A still further object, feature, or advantage of the present invention is to provide a method of analog and/or mixed-signal circuit testing that provides test signal generation that requires nominal design effort and nominal silicon area to implement.
A still further object, feature, or advantage of the present invention is to provide a method of analog and/or mixed-signal circuit testing that provides test signal generation that does not require calibration or testing.
Another object, feature, or advantage of the present invention is to provide a method of analog and/or mixed-signal circuit testing that is of reasonable cost.
Yet another object, feature, or advantage of the present invention is to use a DEM structure, not in the DUT, but in the signal generator thereby eliminating the real time concern when using DEM.
These and/or other objects, features, or advantages of the present invention become apparent from the specification that follows.
The present invention provides for Dynamic Element Matching for testing of discrete and integrated circuits and systems. According to one aspect, the invention provides a method of testing an analog and/or mixed-signal circuit. According to the method, an excitation signal is generated for testing using dynamic element matching. Then, the excitation signal is applied to the circuit under test. The present invention provides that the Dynamic Element Matching can be either deterministic or random. The present invention provides for built-in self-test or production environment testing. The method provides for testing of various characteristics including but not limited to integral nonlinearity (INL), differential nonlinearity (DNL), Spurious Free Dynamic Range (SFDR), and Total Harmonic Distortion (THD).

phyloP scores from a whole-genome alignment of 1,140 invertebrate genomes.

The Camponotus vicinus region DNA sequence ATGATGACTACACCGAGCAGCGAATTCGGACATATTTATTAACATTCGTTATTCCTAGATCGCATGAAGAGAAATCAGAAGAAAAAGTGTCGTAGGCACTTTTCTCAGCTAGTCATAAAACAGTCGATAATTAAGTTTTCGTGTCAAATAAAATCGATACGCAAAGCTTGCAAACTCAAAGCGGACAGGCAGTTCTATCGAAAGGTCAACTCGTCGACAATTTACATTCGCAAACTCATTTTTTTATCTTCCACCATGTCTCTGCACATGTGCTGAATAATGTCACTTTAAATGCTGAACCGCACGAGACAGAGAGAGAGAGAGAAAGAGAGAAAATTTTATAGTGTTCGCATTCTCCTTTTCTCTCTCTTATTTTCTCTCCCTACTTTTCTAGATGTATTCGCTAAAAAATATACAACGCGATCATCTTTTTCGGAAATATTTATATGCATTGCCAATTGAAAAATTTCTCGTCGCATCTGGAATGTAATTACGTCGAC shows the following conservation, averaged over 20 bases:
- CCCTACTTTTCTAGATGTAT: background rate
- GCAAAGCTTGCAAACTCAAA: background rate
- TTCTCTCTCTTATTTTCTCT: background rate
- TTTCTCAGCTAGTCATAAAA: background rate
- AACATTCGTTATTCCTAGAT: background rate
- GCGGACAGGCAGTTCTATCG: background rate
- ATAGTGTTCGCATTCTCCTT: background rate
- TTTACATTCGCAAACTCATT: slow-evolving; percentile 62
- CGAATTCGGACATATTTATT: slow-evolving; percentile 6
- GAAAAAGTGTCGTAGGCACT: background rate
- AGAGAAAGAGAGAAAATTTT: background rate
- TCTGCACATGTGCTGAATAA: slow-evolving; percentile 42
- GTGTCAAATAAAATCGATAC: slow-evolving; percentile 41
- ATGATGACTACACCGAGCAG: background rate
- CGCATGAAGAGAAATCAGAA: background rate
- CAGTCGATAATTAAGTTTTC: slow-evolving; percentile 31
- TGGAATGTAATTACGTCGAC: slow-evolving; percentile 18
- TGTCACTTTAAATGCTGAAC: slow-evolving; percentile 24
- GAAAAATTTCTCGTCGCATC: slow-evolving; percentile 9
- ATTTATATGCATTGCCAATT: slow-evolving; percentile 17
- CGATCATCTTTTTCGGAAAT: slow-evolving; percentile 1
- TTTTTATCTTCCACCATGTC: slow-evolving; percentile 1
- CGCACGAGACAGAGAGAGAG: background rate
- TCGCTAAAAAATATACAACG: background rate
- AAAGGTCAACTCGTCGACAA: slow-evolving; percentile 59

According to another aspect of the present invention, a signal generator for testing an analog or mixed-signal circuit is disclosed. The signal generator includes a plurality of matching-critical elements. There is switching control logic associated with the plurality of matching-critical elements for generating an excitation signal for testing using dynamic element matching. An output from the signal generator is electrically connected to a device under test for applying the excitation signal to the device under test.